Changes made by Australia’s newly elected conservative government, sworn in on 18 September, are unnerving scientists. Prime Minister Tony Abbott was quick to renew his pre-election pledge to axe the country’s carbon-pricing scheme, and the Coalition administration has begun to kill off some of the main government agencies tasked with tackling climate change. Abbott opted not to appoint a single minister for science, deciding instead to spread responsibility for it over several ministries, including industry and education.
It is a tricky time for people working in carbon policy in Australia, and scientists are worried that research into global warming is under threat. David Karoly, an atmospheric scientist at the University of Melbourne, says that it is unclear whether funding for climate-change studies, including those conducted by the Bureau of Meteorology and Australia’s national science agency, the Commonwealth Scientific and Industrial Research Organisation (CSIRO), will be held at current levels.
Australia is a world leader in climate-change research. As one of the world’s biggest emitters of greenhouse gases per capita (see ‘Australia’s emissions’), its scientists have been a big part of the Intergovernmental Panel on Climate Change. Overall, the country has a high scientific output (see ‘Punching above its weight’). But some fear that this work may be in jeopardy. The government has already closed the country’s Climate Commission, a public-education body, although plans are afoot to revive it as a private entity. And the government wants to close the Climate Change Authority, which provides advice on emissions reductions, says Karoly, a member of the authority’s board.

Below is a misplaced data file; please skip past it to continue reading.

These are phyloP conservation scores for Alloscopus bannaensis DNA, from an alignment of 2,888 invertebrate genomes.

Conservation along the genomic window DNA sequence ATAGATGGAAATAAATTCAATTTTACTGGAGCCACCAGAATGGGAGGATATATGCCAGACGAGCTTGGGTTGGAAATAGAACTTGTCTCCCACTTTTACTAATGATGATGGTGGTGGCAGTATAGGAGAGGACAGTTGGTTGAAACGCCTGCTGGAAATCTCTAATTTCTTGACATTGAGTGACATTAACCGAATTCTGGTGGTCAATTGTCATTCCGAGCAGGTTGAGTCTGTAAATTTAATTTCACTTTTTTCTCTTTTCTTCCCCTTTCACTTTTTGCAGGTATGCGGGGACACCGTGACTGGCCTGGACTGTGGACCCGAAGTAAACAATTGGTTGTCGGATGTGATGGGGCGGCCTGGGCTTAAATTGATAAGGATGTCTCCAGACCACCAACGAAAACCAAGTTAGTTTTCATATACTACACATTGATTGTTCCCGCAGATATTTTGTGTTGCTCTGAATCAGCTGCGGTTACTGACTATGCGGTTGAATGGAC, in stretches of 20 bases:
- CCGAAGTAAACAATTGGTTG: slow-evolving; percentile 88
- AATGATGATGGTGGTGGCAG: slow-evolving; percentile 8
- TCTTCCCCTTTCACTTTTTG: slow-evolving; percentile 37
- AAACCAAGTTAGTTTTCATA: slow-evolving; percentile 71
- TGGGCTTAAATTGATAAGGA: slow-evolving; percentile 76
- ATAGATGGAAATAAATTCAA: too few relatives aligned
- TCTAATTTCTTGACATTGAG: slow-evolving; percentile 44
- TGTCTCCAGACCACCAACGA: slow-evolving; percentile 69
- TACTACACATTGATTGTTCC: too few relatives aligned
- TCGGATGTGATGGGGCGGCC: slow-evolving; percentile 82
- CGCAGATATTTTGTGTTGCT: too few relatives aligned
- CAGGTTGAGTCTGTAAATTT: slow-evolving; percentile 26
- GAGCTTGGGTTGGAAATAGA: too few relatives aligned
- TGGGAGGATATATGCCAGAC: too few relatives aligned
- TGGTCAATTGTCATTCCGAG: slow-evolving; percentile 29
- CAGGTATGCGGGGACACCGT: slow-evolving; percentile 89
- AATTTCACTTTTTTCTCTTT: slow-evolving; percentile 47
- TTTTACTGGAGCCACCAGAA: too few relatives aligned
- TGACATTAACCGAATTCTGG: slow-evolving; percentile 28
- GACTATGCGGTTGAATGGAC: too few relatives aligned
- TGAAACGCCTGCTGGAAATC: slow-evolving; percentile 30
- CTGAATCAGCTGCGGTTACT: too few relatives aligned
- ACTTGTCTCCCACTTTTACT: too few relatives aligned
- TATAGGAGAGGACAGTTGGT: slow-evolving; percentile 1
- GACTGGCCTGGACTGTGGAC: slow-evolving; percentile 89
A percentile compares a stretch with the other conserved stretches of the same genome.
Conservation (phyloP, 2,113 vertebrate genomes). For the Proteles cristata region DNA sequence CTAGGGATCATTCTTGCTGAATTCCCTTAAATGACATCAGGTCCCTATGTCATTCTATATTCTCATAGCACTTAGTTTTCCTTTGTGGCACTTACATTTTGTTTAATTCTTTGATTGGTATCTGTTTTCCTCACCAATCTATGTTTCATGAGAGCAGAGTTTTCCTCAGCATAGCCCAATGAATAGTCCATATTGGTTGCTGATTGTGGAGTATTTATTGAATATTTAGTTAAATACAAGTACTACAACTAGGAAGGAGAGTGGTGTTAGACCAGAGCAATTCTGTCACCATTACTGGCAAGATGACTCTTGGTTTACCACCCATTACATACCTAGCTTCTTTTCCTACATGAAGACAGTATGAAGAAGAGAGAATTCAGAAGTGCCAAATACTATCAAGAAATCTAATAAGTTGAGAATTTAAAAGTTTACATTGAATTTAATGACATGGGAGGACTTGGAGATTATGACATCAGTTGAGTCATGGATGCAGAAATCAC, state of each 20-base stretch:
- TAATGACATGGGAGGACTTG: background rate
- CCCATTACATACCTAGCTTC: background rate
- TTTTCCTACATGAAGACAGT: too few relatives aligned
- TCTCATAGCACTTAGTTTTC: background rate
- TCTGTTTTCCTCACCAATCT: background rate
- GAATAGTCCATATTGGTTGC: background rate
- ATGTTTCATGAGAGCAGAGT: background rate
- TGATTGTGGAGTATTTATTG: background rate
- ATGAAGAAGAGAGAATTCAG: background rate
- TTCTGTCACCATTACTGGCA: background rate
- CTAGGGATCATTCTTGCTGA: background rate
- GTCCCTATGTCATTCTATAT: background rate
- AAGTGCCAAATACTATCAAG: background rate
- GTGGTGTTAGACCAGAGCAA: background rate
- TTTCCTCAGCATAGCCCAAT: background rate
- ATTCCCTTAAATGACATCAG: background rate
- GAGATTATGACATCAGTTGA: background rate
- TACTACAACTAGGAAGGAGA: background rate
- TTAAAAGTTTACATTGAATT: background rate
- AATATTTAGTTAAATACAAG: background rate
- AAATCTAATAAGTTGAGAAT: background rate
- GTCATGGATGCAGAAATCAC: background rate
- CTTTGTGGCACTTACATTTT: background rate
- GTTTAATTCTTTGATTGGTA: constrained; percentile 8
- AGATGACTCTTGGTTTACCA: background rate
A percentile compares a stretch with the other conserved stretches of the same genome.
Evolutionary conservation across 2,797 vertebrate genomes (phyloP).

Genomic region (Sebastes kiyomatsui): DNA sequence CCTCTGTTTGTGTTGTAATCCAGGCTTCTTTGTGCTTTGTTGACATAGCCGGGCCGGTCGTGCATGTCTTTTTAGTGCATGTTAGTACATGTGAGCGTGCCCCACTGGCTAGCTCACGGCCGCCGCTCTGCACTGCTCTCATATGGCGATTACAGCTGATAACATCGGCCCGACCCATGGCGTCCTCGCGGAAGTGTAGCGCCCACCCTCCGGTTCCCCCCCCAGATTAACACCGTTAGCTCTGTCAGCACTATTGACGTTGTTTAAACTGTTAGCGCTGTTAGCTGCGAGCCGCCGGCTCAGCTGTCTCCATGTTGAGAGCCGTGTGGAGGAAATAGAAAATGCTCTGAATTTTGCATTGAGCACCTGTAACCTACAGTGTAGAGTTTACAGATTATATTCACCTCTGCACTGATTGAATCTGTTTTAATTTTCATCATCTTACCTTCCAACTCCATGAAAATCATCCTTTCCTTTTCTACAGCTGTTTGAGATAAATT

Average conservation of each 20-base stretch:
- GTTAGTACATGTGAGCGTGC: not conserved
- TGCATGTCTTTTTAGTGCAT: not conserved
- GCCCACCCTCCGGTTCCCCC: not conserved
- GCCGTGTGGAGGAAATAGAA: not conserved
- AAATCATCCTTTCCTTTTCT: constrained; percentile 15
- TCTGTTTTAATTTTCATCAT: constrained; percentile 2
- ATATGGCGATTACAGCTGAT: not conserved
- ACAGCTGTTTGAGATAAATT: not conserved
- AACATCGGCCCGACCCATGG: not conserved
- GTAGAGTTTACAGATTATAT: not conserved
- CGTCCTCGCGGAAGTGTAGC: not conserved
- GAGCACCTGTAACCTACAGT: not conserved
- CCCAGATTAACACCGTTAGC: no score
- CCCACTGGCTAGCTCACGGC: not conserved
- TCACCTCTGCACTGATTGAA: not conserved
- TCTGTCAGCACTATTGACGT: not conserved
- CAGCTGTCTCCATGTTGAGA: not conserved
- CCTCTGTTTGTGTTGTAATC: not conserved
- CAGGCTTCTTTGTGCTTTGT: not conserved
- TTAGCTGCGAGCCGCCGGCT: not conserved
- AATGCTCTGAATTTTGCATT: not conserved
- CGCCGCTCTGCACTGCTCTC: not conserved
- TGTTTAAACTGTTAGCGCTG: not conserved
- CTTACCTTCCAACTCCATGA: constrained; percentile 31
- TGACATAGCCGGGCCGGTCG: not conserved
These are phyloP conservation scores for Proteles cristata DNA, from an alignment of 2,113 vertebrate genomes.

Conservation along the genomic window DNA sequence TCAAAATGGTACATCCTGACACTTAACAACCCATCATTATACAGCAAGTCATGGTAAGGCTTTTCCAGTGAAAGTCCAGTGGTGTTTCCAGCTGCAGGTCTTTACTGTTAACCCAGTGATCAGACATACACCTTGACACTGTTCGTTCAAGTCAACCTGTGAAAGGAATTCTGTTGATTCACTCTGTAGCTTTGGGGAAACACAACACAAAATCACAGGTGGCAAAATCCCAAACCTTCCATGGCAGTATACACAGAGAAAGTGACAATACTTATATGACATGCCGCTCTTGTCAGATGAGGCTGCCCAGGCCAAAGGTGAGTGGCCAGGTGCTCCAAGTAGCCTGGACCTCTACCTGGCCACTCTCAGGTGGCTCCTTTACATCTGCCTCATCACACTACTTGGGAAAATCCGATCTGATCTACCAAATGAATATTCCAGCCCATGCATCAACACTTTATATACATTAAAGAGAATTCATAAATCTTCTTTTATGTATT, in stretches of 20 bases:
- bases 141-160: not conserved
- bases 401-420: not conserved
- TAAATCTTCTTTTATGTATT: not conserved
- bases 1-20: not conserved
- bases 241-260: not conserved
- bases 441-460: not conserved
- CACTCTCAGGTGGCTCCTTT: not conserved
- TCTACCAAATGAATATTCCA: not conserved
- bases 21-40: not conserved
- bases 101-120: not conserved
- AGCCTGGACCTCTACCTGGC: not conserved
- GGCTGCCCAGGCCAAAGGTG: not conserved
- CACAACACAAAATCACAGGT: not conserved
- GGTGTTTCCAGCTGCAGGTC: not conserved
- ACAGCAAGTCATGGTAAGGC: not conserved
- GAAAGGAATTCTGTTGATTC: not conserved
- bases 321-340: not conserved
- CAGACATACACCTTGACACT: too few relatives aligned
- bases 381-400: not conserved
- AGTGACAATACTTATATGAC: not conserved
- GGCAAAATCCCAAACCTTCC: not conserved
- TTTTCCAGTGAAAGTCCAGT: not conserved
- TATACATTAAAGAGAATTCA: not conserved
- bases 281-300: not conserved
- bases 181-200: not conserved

The Clean Energy Finance Corporation, or ‘green bank’, a Aus$10-billion (US$9.4-billion), 5-year programme established by the former administration to provide loans for the commercialization and deployment of clean-energy technologies, is also under threat.
Responsibility for carbon policy will form part of the environment portfolio, held by minister Greg Hunt. Until now, the centrepiece of the policy was the carbon ‘tax’ introduced in 2012 by the Labor government, with support from the Greens. The price was not strictly a tax, but, rather, was a permit system that functioned similarly to a tax, and was intended to become an emissions-trading scheme in 2015. Australia’s 260 largest emitters faced a price of Aus$24 per tonne of carbon dioxide emitted, says Frank Jotzo, a climate-change economist at the Australian National University in Canberra. He says that the price is about three times that set by the current emissions-trading scheme of the European Union.
But the Coalition looks set to act on its promise to replace the system with a ‘direct action’ plan, which it hopes will meet Australia’s target to cut greenhouse-gas emissions by 5% from 2000 levels by 2020. Direct action focuses on government payments to companies that cut their emissions below a specific level, Jotzo says.